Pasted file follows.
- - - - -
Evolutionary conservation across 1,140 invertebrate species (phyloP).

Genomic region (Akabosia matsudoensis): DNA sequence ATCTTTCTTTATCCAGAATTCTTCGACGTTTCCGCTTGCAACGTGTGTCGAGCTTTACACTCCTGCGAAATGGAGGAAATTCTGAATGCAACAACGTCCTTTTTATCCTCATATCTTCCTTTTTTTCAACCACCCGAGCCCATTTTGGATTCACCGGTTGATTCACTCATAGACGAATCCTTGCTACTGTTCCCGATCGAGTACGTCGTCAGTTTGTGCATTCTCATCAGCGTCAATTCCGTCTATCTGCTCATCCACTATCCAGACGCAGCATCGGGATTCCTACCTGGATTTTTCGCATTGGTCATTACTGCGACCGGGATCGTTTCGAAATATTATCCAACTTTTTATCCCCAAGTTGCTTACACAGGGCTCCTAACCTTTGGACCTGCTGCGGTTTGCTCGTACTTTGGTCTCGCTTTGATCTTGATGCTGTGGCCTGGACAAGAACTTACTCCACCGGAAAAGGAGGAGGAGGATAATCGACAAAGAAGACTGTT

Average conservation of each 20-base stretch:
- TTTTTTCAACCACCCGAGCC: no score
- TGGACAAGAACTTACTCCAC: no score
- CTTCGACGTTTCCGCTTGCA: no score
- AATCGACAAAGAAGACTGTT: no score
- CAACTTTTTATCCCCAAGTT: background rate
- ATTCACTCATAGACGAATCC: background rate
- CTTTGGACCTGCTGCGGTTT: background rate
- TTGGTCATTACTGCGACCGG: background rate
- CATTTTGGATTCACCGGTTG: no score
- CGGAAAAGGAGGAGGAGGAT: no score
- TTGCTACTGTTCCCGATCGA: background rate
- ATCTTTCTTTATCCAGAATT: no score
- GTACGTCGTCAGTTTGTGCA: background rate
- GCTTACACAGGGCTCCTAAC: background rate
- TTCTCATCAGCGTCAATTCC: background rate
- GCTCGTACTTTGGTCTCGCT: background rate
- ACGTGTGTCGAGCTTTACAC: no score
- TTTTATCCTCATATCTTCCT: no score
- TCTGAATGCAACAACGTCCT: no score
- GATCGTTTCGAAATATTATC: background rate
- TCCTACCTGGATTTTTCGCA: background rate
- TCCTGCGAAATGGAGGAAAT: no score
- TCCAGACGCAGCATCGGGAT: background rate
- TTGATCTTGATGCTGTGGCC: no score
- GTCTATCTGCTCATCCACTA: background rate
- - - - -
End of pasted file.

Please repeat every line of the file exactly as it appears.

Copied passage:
Evolutionary conservation across 1,140 invertebrate species (phyloP).

Genomic region (Akabosia matsudoensis): DNA sequence ATCTTTCTTTATCCAGAATTCTTCGACGTTTCCGCTTGCAACGTGTGTCGAGCTTTACACTCCTGCGAAATGGAGGAAATTCTGAATGCAACAACGTCCTTTTTATCCTCATATCTTCCTTTTTTTCAACCACCCGAGCCCATTTTGGATTCACCGGTTGATTCACTCATAGACGAATCCTTGCTACTGTTCCCGATCGAGTACGTCGTCAGTTTGTGCATTCTCATCAGCGTCAATTCCGTCTATCTGCTCATCCACTATCCAGACGCAGCATCGGGATTCCTACCTGGATTTTTCGCATTGGTCATTACTGCGACCGGGATCGTTTCGAAATATTATCCAACTTTTTATCCCCAAGTTGCTTACACAGGGCTCCTAACCTTTGGACCTGCTGCGGTTTGCTCGTACTTTGGTCTCGCTTTGATCTTGATGCTGTGGCCTGGACAAGAACTTACTCCACCGGAAAAGGAGGAGGAGGATAATCGACAAAGAAGACTGTT

Average conservation of each 20-base stretch:
- TTTTTTCAACCACCCGAGCC: no score
- TGGACAAGAACTTACTCCAC: no score
- CTTCGACGTTTCCGCTTGCA: no score
- AATCGACAAAGAAGACTGTT: no score
- CAACTTTTTATCCCCAAGTT: background rate
- ATTCACTCATAGACGAATCC: background rate
- CTTTGGACCTGCTGCGGTTT: background rate
- TTGGTCATTACTGCGACCGG: background rate
- CATTTTGGATTCACCGGTTG: no score
- CGGAAAAGGAGGAGGAGGAT: no score
- TTGCTACTGTTCCCGATCGA: background rate
- ATCTTTCTTTATCCAGAATT: no score
- GTACGTCGTCAGTTTGTGCA: background rate
- GCTTACACAGGGCTCCTAAC: background rate
- TTCTCATCAGCGTCAATTCC: background rate
- GCTCGTACTTTGGTCTCGCT: background rate
- ACGTGTGTCGAGCTTTACAC: no score
- TTTTATCCTCATATCTTCCT: no score
- TCTGAATGCAACAACGTCCT: no score
- GATCGTTTCGAAATATTATC: background rate
- TCCTACCTGGATTTTTCGCA: background rate
- TCCTGCGAAATGGAGGAAAT: no score
- TCCAGACGCAGCATCGGGAT: background rate
- TTGATCTTGATGCTGTGGCC: no score
- GTCTATCTGCTCATCCACTA: background rate